“And so, my dear Madam Mina, my dear Jonathan, it is that we can rest for a time, for our enemy is on the sea.”

The Harkers exchanged a look and nodded; this news was no surprise.

Van Helsing continued: “To sail a ship takes time, go she never so quick; and we go on land more quick, and we meet him there. Our best hope is to come on him in the box between sunrise and sunset; for then he can make but little struggle, and we may deal with him as we should.”

For the first time in many days, the Harkers and their friends were now able to sleep with something like a sense of security; and the first day after their confirmation of Dracula’s departure was spent in resting and regaining strength.

Then the preparations for the next phase of the battle went forward apace.

But all was far from satisfactory. On the fifth of October Van Helsing said to Seward: “Friend John, there is something you and I must talk of alone, just at the first at any rate. Later, we may have to take the others into our confidence.”

“What is it, Professor?” Though Seward was afraid he knew.

“Madam Mina, our poor, dear Madam Mina is changing.”

A cold shiver ran through Seward to find his own worst fears thus endorsed.

Van Helsing continued: “With the sad experience of Miss Lucy before us, we must this time be warned before things go too far. I can see the characteristics of the vampire coming into her face. It is now but very, very slight. Her teeth are some sharper, and at times her eyes are more hard.”

Seward thought that “very slight” might be too optimistic a view, but at the moment he was not disposed to argue.

The professor went on: “Now my fear is this. If she can, by our hypnotic trance, tell us what the count see and hear, is it not more true that he, who have hypnotize her first, and who have drink of her very blood and make her drink of his, should compel her mind to disclose to him what she know?”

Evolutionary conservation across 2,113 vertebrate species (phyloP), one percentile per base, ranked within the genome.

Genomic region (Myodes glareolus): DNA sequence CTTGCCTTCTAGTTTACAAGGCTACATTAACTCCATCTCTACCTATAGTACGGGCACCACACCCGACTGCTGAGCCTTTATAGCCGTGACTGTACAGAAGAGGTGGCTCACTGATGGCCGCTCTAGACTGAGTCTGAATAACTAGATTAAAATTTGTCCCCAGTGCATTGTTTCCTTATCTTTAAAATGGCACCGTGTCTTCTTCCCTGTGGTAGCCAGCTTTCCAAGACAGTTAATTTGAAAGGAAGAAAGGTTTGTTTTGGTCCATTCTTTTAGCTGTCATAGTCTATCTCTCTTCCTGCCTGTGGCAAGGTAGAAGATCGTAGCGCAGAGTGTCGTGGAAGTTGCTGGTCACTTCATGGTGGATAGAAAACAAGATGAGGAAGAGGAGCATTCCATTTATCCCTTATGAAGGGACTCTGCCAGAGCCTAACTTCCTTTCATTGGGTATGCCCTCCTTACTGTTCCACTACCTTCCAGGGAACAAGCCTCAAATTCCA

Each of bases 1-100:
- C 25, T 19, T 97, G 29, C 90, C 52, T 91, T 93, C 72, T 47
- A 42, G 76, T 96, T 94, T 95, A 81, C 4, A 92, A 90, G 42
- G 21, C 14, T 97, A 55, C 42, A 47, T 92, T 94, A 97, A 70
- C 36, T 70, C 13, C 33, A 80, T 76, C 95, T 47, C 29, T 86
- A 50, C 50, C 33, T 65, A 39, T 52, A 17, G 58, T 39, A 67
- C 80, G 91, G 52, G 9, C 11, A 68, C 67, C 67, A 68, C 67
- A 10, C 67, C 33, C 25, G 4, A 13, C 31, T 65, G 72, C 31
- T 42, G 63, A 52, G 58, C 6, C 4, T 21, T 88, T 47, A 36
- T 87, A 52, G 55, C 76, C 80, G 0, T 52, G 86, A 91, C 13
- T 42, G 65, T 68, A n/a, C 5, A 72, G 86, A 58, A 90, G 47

Seward reluctantly nodded acquiescence. “Yes, including our plans for hunting him.”

“Then what we must do is keep her ignorant of our intent, and so she cannot tell what she know not. This is a painful task; but still it must be. When today we meet, I must tell her that for reason we will not speak she must not more be of our council, but be simply guarded by us.” The professor wiped his forehead, which had broken out in perspiration at the thought of the pain he might have to inflict upon the poor soul already so tortured.

But when it came time for the day’s strategy session in Dr. Seward’s study, Mrs. Harker sent a message by her husband to the rest of Dracula’s foes.

Jonathan, on entering the room where they were waiting for him, reported: “Mina tells me that she believes it better that she should not join us at present. She says in that way we shall be free to discuss our movements without her presence to embarrass us.”

Van Helsing and Seward exchanged a look, both physicians were relieved.

With that question apparently settled, the men began at once planning the campaign. Van Helsing put the facts before his associates.

“The Czarina Catherine left the Thames yesterday morning. It will take her at the quickest speed she has ever made at least three weeks to reach Varna, on the Black Sea; there is the Atlantic and the whole Mediterranean she must traverse. But we can travel overland to the same place in as little as three days.

“Now, if we allow for two days less for the ship’s voyage, owing to such weather influences as we know the count can bring to bear, and if we allow a whole day and night for any delays which we may suffer, then we have a margin of nearly two weeks. Thus, in order to be quite safe, we must leave here on seventeenth October at latest. Then we shall be sure to be in Varna on the day before the ship arrives; of course, we shall all go armed—against evil things, spiritual as well as physical.”

On the morning of the sixth of October, Mina woke her husband early and asked him to bring Dr. Van Helsing. Harker thought it was another occasion for hypnotism, and at once went for the professor.

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Categories: Saberhagen, Fred